Linux is a fairly large and multifarous system. If his company sells a product that is designed and streamlined to be an RTOS embedded kernel, it more than likely achieves this in far, far fewer lines of code than Linux overall. While he is probably being unfair by counting in the total number of Linux number of lines of code things like desktop video card drivers, it is an altogether reasonable statement to suppose that the streamlined and smaller RTOS kernel this company sells is probably easier to debug and reason about than the Linux kernel, which is relatively larger, more complex, and has more complex design goals.

      • Let's not forget, also, that what he's selling is not as capable across multiple architectures as Linux is, nor is it going to have the diverse hardware support.

        Sure, a kernel designed for a specific hardware config and for specific applications is going to be more secure than one designed as I pointed out above.

        I fail to see what point he is making, if any. Apples, Oranges, and FUD.

        SB
      • Microsoft can at least assure that they know where their coders spend their workdays, and can submit their programmers for higher-level government background checks if need be. Open Source can't exactly counter that... I mean, how do you prove that an OSS project it's being tampered with by contributors loyal to the enemy?

        Annonymous anything is annoying to the military. They need to be able to trust who and what they're dealing with. They want to be friendly with the Iraqis in the street as much as possibl
        • oss anonymous? (Score:3, Insightful)

          by IncohereD ( 513627 )
          Excuse me? Isn't the whole point of the LKML/CVS/BitKeeper process that every line that goes into the kernel (at the least) is traceable to somebody? Do any major projects give out anonymous CVS access? Or even access to people who aren't at least somewhat known by other developers?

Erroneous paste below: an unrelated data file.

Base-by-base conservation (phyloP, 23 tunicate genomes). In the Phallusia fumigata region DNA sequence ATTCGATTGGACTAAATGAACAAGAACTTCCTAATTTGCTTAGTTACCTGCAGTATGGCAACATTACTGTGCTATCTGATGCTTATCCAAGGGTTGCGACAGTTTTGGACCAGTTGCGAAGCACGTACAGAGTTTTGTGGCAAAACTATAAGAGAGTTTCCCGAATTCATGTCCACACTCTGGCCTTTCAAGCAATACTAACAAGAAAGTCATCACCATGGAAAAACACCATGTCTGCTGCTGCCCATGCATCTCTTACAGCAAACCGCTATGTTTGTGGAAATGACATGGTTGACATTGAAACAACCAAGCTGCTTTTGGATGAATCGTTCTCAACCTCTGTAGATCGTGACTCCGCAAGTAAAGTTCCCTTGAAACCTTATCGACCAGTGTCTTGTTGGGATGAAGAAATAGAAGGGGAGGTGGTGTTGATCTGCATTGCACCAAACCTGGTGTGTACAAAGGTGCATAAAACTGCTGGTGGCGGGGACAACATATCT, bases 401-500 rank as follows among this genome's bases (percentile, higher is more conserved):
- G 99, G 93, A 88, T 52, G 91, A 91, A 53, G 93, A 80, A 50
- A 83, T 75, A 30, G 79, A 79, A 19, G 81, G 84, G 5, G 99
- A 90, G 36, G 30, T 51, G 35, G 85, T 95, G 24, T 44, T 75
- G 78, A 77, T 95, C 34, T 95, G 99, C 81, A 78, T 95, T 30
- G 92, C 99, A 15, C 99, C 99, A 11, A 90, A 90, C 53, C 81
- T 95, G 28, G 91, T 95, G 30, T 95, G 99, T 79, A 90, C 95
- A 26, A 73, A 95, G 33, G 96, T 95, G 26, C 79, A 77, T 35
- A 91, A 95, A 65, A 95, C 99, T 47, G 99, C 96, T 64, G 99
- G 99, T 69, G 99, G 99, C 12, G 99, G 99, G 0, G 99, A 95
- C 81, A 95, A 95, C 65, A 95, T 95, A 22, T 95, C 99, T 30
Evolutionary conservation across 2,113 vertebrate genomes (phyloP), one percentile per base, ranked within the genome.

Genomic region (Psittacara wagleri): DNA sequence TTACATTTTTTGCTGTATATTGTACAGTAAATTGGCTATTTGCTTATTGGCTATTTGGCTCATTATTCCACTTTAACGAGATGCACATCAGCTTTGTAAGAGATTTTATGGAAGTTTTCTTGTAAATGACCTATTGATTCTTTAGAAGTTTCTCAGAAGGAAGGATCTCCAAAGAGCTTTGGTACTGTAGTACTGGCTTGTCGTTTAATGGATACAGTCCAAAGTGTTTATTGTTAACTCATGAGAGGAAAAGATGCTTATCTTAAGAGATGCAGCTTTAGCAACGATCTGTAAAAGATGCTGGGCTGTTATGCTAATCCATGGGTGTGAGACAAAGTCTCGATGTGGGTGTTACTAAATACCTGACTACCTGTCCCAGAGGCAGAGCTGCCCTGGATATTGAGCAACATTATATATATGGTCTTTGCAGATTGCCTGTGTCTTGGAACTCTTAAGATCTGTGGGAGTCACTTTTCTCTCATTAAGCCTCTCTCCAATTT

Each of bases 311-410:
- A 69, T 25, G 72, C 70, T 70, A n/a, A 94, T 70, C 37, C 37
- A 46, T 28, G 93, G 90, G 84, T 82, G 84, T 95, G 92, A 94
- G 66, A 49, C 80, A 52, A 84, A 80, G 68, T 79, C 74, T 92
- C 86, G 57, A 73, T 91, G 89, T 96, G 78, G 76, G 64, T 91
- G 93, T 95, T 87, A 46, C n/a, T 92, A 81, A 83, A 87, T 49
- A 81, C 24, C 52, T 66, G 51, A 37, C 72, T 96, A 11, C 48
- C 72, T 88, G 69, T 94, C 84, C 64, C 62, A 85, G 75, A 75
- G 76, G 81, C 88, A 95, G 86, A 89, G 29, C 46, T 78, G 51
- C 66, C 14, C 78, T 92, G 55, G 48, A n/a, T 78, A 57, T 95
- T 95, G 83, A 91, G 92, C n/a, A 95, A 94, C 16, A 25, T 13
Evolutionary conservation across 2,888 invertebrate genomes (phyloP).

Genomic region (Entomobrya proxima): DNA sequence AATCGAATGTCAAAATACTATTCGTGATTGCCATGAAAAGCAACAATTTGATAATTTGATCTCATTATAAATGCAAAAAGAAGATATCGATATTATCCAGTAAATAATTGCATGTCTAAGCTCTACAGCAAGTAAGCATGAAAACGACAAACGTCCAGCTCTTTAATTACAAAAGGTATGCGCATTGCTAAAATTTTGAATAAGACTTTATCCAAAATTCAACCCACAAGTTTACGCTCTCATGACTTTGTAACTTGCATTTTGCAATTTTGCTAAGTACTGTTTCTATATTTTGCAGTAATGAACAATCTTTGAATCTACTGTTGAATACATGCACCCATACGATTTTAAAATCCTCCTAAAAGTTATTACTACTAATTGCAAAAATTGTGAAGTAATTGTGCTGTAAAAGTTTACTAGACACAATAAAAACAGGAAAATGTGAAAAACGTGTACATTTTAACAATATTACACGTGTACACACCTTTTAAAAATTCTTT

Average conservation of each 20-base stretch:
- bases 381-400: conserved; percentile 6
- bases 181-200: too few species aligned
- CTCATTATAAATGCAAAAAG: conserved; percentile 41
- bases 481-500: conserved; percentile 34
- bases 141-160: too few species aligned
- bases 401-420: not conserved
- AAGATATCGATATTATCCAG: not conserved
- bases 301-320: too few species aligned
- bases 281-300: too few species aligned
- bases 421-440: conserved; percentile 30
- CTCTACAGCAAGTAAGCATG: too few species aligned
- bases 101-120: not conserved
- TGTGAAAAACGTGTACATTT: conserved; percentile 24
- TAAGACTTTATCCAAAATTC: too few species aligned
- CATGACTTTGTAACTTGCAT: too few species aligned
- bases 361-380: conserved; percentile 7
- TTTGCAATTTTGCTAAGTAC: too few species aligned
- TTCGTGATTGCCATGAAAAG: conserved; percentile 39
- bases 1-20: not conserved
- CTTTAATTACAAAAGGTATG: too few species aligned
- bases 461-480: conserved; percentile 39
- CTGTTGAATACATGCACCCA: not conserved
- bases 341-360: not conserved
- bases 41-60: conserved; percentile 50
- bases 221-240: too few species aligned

Meanwhile, at many commercial companies you could have employees who worked there for a few months and got fired/quit. Depending on their internal code tracking it might be hard to tell what code they submitted, and whether it s
      • So CP/M would be the ultimate system then? So secure not even someone on a network can log in due to lack of support.

        No features and really just a program bootstrapper.

    • While that figure is probably a fairly high exagerration, I guess he is factoring in all costs of testing, not just the verificaiton that a single line is correct.

      ie- perhaps to test a piece of software that is responsible for guiding missiles or whatever, they may have to actually fire a few million dollar missiles. Or they may have to build a test suite or simulation software etc for testing.
  • by pair-a-noyd ( 594371 ) on Saturday April 10, 2004 @11:20PM (#8828479)
    that Linux can be made pretty damn secure.
    If they have faith in it....
    http://www.nsa.gov/selinux/ [nsa.gov]
    • by Anonymous Coward
      that Linux can be made pretty damn secure.
      If they have faith in it....
      http://www.nsa.gov/selinux/


      except they say:

      There is still much work needed to develop a complete security solution. In addition, due to resource limitations, we have not yet been able to evaluate and optimize the performance of the security mechanisms.

      One problem, as I see it is there are many people messing with the code that each update would require a line by line check to verify nothing has changed - greatly increasing the co
      • One problem, as I see it is there are many people messing with the code that each update would require a line by line check to verify nothing has changed - greatly increasing the cost to maintain it certified as secure. Close source, however, can be maintained by strict procedures to ensure only parts of it get changed, greatly reducing the time needed to verify. Is it "more secure" - that's debatable, but it is certainly easier to control changes; making it easier to keep secure.

        No matter wether closed o
    • by Anonymous Coward
      Wow! The NSA also thinks that Windows can be made pretty damn secure [conxion.com]!!